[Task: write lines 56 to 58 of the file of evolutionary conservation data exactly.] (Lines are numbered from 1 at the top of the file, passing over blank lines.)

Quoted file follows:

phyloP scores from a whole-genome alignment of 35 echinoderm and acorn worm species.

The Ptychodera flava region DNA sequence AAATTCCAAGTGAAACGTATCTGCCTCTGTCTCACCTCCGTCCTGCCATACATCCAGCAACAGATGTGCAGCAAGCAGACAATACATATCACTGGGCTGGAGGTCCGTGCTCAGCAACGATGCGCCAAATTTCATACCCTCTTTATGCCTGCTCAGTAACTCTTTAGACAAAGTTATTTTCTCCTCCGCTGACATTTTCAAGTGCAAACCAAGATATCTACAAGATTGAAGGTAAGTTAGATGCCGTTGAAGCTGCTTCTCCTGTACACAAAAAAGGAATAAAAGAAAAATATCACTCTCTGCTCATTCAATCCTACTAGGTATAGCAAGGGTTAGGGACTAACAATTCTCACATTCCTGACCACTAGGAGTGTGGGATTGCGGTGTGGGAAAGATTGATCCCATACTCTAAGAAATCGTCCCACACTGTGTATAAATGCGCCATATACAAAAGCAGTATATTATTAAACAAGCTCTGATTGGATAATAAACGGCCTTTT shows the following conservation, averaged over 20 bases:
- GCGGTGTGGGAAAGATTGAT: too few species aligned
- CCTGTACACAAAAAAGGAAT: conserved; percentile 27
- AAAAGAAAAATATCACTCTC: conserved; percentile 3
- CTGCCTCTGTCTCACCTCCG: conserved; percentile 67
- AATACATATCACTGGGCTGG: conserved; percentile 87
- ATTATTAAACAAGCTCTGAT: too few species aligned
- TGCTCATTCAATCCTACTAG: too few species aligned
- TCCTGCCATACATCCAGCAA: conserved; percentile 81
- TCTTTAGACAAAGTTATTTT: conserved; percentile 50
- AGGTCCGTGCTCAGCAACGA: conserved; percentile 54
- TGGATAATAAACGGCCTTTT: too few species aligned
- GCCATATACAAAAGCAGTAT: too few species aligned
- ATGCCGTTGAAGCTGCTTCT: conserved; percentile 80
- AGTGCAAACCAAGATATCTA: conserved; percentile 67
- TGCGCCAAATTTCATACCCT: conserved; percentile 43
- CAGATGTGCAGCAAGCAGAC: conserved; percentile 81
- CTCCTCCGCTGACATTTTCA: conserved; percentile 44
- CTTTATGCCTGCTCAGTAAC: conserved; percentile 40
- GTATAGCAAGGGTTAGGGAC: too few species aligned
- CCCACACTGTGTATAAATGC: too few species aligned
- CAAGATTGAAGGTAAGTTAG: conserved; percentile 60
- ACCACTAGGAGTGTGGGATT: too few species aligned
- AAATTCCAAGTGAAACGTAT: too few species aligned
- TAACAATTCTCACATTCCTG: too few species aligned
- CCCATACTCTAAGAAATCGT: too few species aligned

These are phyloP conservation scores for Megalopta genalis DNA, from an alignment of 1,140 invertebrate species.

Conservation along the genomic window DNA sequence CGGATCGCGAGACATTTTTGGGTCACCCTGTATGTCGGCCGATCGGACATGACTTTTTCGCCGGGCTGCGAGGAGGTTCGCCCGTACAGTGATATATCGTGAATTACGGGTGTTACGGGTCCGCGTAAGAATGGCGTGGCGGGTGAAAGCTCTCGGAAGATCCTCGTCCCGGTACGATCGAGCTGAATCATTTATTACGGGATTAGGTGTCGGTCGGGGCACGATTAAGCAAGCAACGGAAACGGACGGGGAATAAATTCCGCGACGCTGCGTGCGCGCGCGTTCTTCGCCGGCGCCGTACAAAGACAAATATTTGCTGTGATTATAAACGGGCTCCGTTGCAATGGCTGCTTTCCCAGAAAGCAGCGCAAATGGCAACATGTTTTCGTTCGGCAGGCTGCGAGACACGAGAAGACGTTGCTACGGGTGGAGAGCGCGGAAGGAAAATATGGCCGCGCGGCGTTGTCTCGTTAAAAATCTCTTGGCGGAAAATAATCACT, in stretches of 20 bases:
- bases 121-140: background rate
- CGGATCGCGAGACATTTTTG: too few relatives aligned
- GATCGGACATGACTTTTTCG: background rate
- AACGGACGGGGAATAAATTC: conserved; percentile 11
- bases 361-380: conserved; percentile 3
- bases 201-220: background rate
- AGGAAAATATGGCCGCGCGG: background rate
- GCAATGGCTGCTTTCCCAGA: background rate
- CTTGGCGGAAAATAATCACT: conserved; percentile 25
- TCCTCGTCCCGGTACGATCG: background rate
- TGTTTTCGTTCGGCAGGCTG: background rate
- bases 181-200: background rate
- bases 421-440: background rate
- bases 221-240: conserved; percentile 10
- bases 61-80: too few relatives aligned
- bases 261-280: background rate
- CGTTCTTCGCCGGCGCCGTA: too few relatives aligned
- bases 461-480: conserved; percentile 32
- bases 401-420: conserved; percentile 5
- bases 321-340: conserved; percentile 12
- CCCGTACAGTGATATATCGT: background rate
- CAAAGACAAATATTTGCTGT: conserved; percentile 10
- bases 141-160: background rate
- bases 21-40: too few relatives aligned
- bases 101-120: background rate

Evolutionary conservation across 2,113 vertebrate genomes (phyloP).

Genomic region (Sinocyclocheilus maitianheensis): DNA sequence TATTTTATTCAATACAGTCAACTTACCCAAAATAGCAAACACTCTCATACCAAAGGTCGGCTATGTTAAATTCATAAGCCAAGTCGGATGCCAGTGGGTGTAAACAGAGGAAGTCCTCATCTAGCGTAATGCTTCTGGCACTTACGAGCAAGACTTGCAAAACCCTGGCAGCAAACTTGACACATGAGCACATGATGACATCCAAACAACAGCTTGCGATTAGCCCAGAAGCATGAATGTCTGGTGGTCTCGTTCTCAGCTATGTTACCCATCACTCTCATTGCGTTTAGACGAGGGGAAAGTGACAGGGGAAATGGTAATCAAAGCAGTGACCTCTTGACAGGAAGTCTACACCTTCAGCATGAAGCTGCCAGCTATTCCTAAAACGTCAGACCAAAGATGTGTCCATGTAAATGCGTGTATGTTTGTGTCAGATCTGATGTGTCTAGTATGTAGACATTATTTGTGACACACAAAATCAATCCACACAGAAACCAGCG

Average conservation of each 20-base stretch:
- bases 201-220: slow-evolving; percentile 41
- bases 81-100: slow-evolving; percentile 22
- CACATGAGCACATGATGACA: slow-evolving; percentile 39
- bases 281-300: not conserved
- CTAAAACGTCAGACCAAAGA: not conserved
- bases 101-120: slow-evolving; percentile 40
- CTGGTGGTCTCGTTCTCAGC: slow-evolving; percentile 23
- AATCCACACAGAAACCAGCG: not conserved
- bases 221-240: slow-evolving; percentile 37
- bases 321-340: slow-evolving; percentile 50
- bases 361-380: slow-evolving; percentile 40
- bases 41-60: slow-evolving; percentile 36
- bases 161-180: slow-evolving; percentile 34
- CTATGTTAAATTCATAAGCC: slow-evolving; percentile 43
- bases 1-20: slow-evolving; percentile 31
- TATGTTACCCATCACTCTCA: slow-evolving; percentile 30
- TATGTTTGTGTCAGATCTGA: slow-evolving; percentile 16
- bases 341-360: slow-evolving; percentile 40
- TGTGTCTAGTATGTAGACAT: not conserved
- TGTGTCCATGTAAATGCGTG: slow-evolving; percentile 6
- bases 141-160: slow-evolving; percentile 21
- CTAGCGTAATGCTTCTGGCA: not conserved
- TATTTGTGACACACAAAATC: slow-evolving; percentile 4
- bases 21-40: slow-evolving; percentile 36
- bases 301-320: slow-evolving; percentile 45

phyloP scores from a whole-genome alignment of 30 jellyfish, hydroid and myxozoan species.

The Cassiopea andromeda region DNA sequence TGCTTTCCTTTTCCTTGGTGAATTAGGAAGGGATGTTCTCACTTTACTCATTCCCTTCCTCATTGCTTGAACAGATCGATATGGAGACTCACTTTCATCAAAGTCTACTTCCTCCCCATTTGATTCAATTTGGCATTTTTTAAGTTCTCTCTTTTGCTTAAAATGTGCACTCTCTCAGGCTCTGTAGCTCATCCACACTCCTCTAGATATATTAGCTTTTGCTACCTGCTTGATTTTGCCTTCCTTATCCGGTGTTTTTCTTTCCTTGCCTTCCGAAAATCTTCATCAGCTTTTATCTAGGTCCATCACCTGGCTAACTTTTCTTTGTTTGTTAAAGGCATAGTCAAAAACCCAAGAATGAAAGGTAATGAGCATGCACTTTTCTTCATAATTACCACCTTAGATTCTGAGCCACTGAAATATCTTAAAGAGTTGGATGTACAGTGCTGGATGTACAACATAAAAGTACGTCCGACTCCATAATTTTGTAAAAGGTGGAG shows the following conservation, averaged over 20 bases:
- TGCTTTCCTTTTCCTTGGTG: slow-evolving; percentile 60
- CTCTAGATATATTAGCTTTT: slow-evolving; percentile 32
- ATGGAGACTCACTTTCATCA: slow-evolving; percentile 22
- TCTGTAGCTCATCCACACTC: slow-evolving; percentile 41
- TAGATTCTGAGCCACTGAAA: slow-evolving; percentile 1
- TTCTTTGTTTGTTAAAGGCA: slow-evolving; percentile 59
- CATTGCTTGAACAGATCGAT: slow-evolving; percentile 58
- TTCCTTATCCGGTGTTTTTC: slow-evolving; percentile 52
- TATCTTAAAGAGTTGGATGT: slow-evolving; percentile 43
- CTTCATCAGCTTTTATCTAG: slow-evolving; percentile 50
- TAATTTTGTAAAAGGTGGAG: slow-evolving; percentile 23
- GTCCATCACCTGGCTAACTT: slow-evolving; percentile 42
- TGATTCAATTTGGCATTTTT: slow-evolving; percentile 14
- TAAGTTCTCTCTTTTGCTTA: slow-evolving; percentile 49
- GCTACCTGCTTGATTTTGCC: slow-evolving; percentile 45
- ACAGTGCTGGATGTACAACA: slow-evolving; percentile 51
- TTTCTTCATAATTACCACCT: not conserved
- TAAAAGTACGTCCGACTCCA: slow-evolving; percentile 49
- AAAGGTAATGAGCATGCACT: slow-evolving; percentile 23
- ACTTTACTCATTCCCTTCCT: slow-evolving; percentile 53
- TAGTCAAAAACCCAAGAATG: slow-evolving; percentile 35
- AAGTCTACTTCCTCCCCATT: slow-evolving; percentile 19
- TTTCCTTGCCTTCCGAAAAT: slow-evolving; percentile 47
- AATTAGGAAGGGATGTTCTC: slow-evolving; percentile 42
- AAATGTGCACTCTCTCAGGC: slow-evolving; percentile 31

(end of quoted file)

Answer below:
Genomic region (Sinocyclocheilus maitianheensis): DNA sequence TATTTTATTCAATACAGTCAACTTACCCAAAATAGCAAACACTCTCATACCAAAGGTCGGCTATGTTAAATTCATAAGCCAAGTCGGATGCCAGTGGGTGTAAACAGAGGAAGTCCTCATCTAGCGTAATGCTTCTGGCACTTACGAGCAAGACTTGCAAAACCCTGGCAGCAAACTTGACACATGAGCACATGATGACATCCAAACAACAGCTTGCGATTAGCCCAGAAGCATGAATGTCTGGTGGTCTCGTTCTCAGCTATGTTACCCATCACTCTCATTGCGTTTAGACGAGGGGAAAGTGACAGGGGAAATGGTAATCAAAGCAGTGACCTCTTGACAGGAAGTCTACACCTTCAGCATGAAGCTGCCAGCTATTCCTAAAACGTCAGACCAAAGATGTGTCCATGTAAATGCGTGTATGTTTGTGTCAGATCTGATGTGTCTAGTATGTAGACATTATTTGTGACACACAAAATCAATCCACACAGAAACCAGCG

Average conservation of each 20-base stretch:
- bases 201-220: slow-evolving; percentile 41